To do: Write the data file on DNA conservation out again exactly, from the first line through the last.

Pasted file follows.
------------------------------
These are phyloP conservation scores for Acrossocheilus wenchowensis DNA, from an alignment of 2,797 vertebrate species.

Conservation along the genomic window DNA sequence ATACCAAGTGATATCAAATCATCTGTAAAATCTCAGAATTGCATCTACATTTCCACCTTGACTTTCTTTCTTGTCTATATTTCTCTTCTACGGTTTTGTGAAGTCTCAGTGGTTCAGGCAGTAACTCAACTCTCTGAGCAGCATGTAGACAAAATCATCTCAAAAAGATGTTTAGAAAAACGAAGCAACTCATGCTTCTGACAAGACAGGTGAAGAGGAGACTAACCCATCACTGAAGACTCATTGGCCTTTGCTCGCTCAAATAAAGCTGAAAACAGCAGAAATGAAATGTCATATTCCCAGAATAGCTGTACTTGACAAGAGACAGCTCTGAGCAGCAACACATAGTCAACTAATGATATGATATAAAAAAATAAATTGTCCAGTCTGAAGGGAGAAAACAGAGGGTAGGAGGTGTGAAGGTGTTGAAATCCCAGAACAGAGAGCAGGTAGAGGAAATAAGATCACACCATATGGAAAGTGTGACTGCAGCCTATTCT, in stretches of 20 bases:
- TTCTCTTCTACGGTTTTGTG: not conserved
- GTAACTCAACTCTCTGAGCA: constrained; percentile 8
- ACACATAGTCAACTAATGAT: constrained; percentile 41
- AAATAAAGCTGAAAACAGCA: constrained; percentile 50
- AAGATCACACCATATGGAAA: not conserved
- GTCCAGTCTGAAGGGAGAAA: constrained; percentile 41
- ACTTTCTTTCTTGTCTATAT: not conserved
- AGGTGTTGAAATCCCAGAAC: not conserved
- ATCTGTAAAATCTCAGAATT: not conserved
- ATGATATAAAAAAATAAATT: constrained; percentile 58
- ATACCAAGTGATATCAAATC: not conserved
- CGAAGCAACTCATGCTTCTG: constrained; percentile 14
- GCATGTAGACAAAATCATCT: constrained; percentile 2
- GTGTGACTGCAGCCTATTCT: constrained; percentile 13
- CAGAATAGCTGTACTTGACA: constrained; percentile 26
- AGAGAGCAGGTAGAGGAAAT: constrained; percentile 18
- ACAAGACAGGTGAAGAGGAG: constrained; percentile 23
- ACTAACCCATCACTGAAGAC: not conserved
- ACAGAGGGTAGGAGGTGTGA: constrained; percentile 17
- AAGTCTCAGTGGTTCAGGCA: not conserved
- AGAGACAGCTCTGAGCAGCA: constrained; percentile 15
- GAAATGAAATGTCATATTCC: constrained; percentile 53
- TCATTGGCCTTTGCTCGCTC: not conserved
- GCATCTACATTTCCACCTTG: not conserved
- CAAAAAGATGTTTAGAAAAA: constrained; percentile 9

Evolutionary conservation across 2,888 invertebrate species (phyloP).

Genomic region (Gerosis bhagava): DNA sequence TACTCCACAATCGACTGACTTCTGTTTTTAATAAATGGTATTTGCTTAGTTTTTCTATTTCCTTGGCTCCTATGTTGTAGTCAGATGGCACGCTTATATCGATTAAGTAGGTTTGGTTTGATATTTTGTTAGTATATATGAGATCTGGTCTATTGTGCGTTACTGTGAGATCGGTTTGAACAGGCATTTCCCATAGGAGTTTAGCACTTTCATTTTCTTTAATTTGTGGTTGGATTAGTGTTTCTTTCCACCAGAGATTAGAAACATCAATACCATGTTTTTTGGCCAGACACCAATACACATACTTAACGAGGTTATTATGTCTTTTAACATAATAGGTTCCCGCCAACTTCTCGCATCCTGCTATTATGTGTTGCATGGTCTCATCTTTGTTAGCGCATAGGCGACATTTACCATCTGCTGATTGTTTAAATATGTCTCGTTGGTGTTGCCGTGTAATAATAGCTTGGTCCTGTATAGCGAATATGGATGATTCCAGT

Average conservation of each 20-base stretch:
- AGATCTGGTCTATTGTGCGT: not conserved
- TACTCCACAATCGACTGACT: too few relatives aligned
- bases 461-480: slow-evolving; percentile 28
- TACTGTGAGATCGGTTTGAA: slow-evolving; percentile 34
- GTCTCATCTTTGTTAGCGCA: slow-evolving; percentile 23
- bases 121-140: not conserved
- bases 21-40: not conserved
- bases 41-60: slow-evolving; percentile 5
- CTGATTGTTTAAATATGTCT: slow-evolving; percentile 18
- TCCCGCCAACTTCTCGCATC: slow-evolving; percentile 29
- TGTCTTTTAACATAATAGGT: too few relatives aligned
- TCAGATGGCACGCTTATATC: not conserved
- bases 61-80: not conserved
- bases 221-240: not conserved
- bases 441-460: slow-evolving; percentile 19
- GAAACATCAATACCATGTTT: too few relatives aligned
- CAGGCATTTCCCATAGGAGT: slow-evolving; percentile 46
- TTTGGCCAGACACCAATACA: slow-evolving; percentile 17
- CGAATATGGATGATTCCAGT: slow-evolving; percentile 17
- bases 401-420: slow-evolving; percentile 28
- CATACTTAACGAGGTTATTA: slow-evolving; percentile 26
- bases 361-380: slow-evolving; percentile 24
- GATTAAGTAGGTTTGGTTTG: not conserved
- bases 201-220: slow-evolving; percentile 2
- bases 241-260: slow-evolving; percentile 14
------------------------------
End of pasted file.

These are phyloP conservation scores for Acrossocheilus wenchowensis DNA, from an alignment of 2,797 vertebrate species.

Conservation along the genomic window DNA sequence ATACCAAGTGATATCAAATCATCTGTAAAATCTCAGAATTGCATCTACATTTCCACCTTGACTTTCTTTCTTGTCTATATTTCTCTTCTACGGTTTTGTGAAGTCTCAGTGGTTCAGGCAGTAACTCAACTCTCTGAGCAGCATGTAGACAAAATCATCTCAAAAAGATGTTTAGAAAAACGAAGCAACTCATGCTTCTGACAAGACAGGTGAAGAGGAGACTAACCCATCACTGAAGACTCATTGGCCTTTGCTCGCTCAAATAAAGCTGAAAACAGCAGAAATGAAATGTCATATTCCCAGAATAGCTGTACTTGACAAGAGACAGCTCTGAGCAGCAACACATAGTCAACTAATGATATGATATAAAAAAATAAATTGTCCAGTCTGAAGGGAGAAAACAGAGGGTAGGAGGTGTGAAGGTGTTGAAATCCCAGAACAGAGAGCAGGTAGAGGAAATAAGATCACACCATATGGAAAGTGTGACTGCAGCCTATTCT, in stretches of 20 bases:
- TTCTCTTCTACGGTTTTGTG: not conserved
- GTAACTCAACTCTCTGAGCA: constrained; percentile 8
- ACACATAGTCAACTAATGAT: constrained; percentile 41
- AAATAAAGCTGAAAACAGCA: constrained; percentile 50
- AAGATCACACCATATGGAAA: not conserved
- GTCCAGTCTGAAGGGAGAAA: constrained; percentile 41
- ACTTTCTTTCTTGTCTATAT: not conserved
- AGGTGTTGAAATCCCAGAAC: not conserved
- ATCTGTAAAATCTCAGAATT: not conserved
- ATGATATAAAAAAATAAATT: constrained; percentile 58
- ATACCAAGTGATATCAAATC: not conserved
- CGAAGCAACTCATGCTTCTG: constrained; percentile 14
- GCATGTAGACAAAATCATCT: constrained; percentile 2
- GTGTGACTGCAGCCTATTCT: constrained; percentile 13
- CAGAATAGCTGTACTTGACA: constrained; percentile 26
- AGAGAGCAGGTAGAGGAAAT: constrained; percentile 18
- ACAAGACAGGTGAAGAGGAG: constrained; percentile 23
- ACTAACCCATCACTGAAGAC: not conserved
- ACAGAGGGTAGGAGGTGTGA: constrained; percentile 17
- AAGTCTCAGTGGTTCAGGCA: not conserved
- AGAGACAGCTCTGAGCAGCA: constrained; percentile 15
- GAAATGAAATGTCATATTCC: constrained; percentile 53
- TCATTGGCCTTTGCTCGCTC: not conserved
- GCATCTACATTTCCACCTTG: not conserved
- CAAAAAGATGTTTAGAAAAA: constrained; percentile 9

Evolutionary conservation across 2,888 invertebrate species (phyloP).

Genomic region (Gerosis bhagava): DNA sequence TACTCCACAATCGACTGACTTCTGTTTTTAATAAATGGTATTTGCTTAGTTTTTCTATTTCCTTGGCTCCTATGTTGTAGTCAGATGGCACGCTTATATCGATTAAGTAGGTTTGGTTTGATATTTTGTTAGTATATATGAGATCTGGTCTATTGTGCGTTACTGTGAGATCGGTTTGAACAGGCATTTCCCATAGGAGTTTAGCACTTTCATTTTCTTTAATTTGTGGTTGGATTAGTGTTTCTTTCCACCAGAGATTAGAAACATCAATACCATGTTTTTTGGCCAGACACCAATACACATACTTAACGAGGTTATTATGTCTTTTAACATAATAGGTTCCCGCCAACTTCTCGCATCCTGCTATTATGTGTTGCATGGTCTCATCTTTGTTAGCGCATAGGCGACATTTACCATCTGCTGATTGTTTAAATATGTCTCGTTGGTGTTGCCGTGTAATAATAGCTTGGTCCTGTATAGCGAATATGGATGATTCCAGT

Average conservation of each 20-base stretch:
- AGATCTGGTCTATTGTGCGT: not conserved
- TACTCCACAATCGACTGACT: too few relatives aligned
- bases 461-480: slow-evolving; percentile 28
- TACTGTGAGATCGGTTTGAA: slow-evolving; percentile 34
- GTCTCATCTTTGTTAGCGCA: slow-evolving; percentile 23
- bases 121-140: not conserved
- bases 21-40: not conserved
- bases 41-60: slow-evolving; percentile 5
- CTGATTGTTTAAATATGTCT: slow-evolving; percentile 18
- TCCCGCCAACTTCTCGCATC: slow-evolving; percentile 29
- TGTCTTTTAACATAATAGGT: too few relatives aligned
- TCAGATGGCACGCTTATATC: not conserved
- bases 61-80: not conserved
- bases 221-240: not conserved
- bases 441-460: slow-evolving; percentile 19
- GAAACATCAATACCATGTTT: too few relatives aligned
- CAGGCATTTCCCATAGGAGT: slow-evolving; percentile 46
- TTTGGCCAGACACCAATACA: slow-evolving; percentile 17
- CGAATATGGATGATTCCAGT: slow-evolving; percentile 17
- bases 401-420: slow-evolving; percentile 28
- CATACTTAACGAGGTTATTA: slow-evolving; percentile 26
- bases 361-380: slow-evolving; percentile 24
- GATTAAGTAGGTTTGGTTTG: not conserved
- bases 201-220: slow-evolving; percentile 2
- bases 241-260: slow-evolving; percentile 14